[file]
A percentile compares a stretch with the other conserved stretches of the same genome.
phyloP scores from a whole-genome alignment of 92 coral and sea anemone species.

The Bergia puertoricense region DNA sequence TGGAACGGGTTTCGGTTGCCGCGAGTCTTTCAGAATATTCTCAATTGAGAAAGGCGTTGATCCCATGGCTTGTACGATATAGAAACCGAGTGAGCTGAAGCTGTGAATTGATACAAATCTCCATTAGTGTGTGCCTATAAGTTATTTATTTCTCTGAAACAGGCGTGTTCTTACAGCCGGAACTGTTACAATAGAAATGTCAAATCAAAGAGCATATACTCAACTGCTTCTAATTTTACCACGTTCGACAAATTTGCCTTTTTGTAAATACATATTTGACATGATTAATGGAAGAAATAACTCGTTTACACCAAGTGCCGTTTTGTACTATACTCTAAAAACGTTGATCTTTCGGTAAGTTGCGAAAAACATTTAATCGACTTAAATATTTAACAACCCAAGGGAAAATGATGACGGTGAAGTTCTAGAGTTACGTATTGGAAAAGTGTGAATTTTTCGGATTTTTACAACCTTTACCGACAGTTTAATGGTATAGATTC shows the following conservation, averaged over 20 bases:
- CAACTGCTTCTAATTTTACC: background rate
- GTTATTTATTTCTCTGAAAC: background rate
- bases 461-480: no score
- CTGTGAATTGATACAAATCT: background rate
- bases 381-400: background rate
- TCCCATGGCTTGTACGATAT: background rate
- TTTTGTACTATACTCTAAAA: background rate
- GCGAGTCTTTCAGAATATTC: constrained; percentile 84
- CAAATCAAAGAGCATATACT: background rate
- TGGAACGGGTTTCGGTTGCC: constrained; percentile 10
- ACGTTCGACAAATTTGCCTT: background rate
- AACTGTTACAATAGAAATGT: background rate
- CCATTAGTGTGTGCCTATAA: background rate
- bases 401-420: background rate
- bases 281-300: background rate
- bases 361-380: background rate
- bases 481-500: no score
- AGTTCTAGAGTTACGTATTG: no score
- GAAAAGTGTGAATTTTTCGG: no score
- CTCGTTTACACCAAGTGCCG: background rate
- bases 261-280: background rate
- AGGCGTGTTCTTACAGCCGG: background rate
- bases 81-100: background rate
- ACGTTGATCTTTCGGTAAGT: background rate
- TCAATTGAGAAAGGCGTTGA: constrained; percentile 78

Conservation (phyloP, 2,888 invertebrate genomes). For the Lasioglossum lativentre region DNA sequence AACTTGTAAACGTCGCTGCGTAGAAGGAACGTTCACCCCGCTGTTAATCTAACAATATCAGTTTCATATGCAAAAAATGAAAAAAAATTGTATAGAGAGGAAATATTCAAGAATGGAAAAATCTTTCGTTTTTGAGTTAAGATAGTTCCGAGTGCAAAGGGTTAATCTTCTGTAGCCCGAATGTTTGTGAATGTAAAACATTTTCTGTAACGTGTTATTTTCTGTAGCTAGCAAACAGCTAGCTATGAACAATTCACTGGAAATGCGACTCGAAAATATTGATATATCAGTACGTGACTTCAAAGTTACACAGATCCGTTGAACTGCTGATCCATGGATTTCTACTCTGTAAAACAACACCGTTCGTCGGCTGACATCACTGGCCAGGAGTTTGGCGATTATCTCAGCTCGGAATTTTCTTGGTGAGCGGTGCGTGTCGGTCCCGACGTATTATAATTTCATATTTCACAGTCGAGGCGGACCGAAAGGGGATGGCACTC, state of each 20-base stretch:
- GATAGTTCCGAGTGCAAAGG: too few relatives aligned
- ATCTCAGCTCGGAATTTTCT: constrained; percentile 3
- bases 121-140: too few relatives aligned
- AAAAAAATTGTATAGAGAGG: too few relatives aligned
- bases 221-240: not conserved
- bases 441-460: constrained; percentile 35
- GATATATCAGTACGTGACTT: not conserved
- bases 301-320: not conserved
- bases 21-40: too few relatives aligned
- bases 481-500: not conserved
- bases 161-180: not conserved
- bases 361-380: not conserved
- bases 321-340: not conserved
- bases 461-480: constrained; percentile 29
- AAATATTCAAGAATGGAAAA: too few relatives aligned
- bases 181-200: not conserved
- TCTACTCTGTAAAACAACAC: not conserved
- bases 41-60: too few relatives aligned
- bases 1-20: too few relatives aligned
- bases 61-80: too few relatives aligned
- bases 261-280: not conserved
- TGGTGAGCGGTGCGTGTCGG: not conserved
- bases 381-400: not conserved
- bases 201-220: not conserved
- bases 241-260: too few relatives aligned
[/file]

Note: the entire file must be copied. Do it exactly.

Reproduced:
A percentile compares a stretch with the other conserved stretches of the same genome.
phyloP scores from a whole-genome alignment of 92 coral and sea anemone species.

The Bergia puertoricense region DNA sequence TGGAACGGGTTTCGGTTGCCGCGAGTCTTTCAGAATATTCTCAATTGAGAAAGGCGTTGATCCCATGGCTTGTACGATATAGAAACCGAGTGAGCTGAAGCTGTGAATTGATACAAATCTCCATTAGTGTGTGCCTATAAGTTATTTATTTCTCTGAAACAGGCGTGTTCTTACAGCCGGAACTGTTACAATAGAAATGTCAAATCAAAGAGCATATACTCAACTGCTTCTAATTTTACCACGTTCGACAAATTTGCCTTTTTGTAAATACATATTTGACATGATTAATGGAAGAAATAACTCGTTTACACCAAGTGCCGTTTTGTACTATACTCTAAAAACGTTGATCTTTCGGTAAGTTGCGAAAAACATTTAATCGACTTAAATATTTAACAACCCAAGGGAAAATGATGACGGTGAAGTTCTAGAGTTACGTATTGGAAAAGTGTGAATTTTTCGGATTTTTACAACCTTTACCGACAGTTTAATGGTATAGATTC shows the following conservation, averaged over 20 bases:
- CAACTGCTTCTAATTTTACC: background rate
- GTTATTTATTTCTCTGAAAC: background rate
- bases 461-480: no score
- CTGTGAATTGATACAAATCT: background rate
- bases 381-400: background rate
- TCCCATGGCTTGTACGATAT: background rate
- TTTTGTACTATACTCTAAAA: background rate
- GCGAGTCTTTCAGAATATTC: constrained; percentile 84
- CAAATCAAAGAGCATATACT: background rate
- TGGAACGGGTTTCGGTTGCC: constrained; percentile 10
- ACGTTCGACAAATTTGCCTT: background rate
- AACTGTTACAATAGAAATGT: background rate
- CCATTAGTGTGTGCCTATAA: background rate
- bases 401-420: background rate
- bases 281-300: background rate
- bases 361-380: background rate
- bases 481-500: no score
- AGTTCTAGAGTTACGTATTG: no score
- GAAAAGTGTGAATTTTTCGG: no score
- CTCGTTTACACCAAGTGCCG: background rate
- bases 261-280: background rate
- AGGCGTGTTCTTACAGCCGG: background rate
- bases 81-100: background rate
- ACGTTGATCTTTCGGTAAGT: background rate
- TCAATTGAGAAAGGCGTTGA: constrained; percentile 78

Conservation (phyloP, 2,888 invertebrate genomes). For the Lasioglossum lativentre region DNA sequence AACTTGTAAACGTCGCTGCGTAGAAGGAACGTTCACCCCGCTGTTAATCTAACAATATCAGTTTCATATGCAAAAAATGAAAAAAAATTGTATAGAGAGGAAATATTCAAGAATGGAAAAATCTTTCGTTTTTGAGTTAAGATAGTTCCGAGTGCAAAGGGTTAATCTTCTGTAGCCCGAATGTTTGTGAATGTAAAACATTTTCTGTAACGTGTTATTTTCTGTAGCTAGCAAACAGCTAGCTATGAACAATTCACTGGAAATGCGACTCGAAAATATTGATATATCAGTACGTGACTTCAAAGTTACACAGATCCGTTGAACTGCTGATCCATGGATTTCTACTCTGTAAAACAACACCGTTCGTCGGCTGACATCACTGGCCAGGAGTTTGGCGATTATCTCAGCTCGGAATTTTCTTGGTGAGCGGTGCGTGTCGGTCCCGACGTATTATAATTTCATATTTCACAGTCGAGGCGGACCGAAAGGGGATGGCACTC, state of each 20-base stretch:
- GATAGTTCCGAGTGCAAAGG: too few relatives aligned
- ATCTCAGCTCGGAATTTTCT: constrained; percentile 3
- bases 121-140: too few relatives aligned
- AAAAAAATTGTATAGAGAGG: too few relatives aligned
- bases 221-240: not conserved
- bases 441-460: constrained; percentile 35
- GATATATCAGTACGTGACTT: not conserved
- bases 301-320: not conserved
- bases 21-40: too few relatives aligned
- bases 481-500: not conserved
- bases 161-180: not conserved
- bases 361-380: not conserved
- bases 321-340: not conserved
- bases 461-480: constrained; percentile 29
- AAATATTCAAGAATGGAAAA: too few relatives aligned
- bases 181-200: not conserved
- TCTACTCTGTAAAACAACAC: not conserved
- bases 41-60: too few relatives aligned
- bases 1-20: too few relatives aligned
- bases 61-80: too few relatives aligned
- bases 261-280: not conserved
- TGGTGAGCGGTGCGTGTCGG: not conserved
- bases 381-400: not conserved
- bases 201-220: not conserved
- bases 241-260: too few relatives aligned